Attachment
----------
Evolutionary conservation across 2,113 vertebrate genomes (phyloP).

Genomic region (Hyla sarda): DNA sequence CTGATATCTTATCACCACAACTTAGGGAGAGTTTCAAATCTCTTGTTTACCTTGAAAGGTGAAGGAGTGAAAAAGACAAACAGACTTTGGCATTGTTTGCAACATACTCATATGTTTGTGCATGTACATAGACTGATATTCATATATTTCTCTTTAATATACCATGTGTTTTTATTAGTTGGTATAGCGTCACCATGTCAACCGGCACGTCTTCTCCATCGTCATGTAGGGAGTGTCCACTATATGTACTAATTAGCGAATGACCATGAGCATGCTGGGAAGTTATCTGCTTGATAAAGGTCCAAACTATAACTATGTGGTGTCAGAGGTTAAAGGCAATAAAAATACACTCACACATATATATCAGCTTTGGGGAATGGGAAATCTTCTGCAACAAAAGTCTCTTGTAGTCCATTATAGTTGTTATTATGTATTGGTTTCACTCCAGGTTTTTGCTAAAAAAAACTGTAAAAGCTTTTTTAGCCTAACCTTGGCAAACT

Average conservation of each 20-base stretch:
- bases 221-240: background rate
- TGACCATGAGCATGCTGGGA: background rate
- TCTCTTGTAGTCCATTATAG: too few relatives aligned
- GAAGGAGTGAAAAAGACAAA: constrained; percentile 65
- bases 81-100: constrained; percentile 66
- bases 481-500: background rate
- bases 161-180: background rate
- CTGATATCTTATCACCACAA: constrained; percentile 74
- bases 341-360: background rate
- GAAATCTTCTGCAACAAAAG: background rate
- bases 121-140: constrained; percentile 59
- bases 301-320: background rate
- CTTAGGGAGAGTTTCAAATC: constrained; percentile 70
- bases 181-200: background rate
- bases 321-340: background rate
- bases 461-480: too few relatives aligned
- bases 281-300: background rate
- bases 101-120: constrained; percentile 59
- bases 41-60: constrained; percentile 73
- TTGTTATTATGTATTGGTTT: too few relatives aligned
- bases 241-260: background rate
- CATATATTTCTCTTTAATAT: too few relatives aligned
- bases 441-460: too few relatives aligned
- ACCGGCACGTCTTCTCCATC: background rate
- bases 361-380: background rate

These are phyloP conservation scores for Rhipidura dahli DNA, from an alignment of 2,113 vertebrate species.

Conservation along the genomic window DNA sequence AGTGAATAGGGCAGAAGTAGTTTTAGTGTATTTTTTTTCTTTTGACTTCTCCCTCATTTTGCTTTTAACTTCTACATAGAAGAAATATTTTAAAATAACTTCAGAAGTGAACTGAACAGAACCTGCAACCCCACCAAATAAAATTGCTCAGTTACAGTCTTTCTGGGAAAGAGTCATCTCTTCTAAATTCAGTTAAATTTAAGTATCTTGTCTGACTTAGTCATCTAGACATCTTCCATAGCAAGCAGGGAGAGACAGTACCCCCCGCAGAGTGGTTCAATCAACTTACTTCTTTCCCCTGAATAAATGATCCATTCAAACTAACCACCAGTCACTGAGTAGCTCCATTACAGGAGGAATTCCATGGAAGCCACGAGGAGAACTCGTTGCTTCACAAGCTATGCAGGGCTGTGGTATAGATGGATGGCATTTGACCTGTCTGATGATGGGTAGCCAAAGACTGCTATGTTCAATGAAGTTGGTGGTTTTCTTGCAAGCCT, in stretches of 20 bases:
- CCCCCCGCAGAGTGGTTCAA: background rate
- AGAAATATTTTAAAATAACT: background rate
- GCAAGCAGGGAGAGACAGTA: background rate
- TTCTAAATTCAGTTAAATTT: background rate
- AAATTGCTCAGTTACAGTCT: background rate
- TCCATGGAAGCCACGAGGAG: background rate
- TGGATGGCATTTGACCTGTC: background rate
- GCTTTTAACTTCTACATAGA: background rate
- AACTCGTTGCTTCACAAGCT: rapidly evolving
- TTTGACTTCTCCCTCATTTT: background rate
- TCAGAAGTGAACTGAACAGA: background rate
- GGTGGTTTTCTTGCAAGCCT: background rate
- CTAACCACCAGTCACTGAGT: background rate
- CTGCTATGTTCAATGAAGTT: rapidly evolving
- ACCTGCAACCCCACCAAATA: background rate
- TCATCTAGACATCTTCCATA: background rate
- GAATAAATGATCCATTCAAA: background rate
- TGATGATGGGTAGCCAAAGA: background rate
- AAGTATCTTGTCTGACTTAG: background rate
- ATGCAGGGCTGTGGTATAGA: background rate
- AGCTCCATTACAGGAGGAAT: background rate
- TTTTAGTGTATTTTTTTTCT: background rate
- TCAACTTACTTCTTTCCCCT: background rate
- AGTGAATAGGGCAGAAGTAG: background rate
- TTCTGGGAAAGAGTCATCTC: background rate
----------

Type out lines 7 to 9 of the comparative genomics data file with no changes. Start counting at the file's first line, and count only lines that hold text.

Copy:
- GAAGGAGTGAAAAAGACAAA: constrained; percentile 65
- bases 81-100: constrained; percentile 66
- bases 481-500: background rate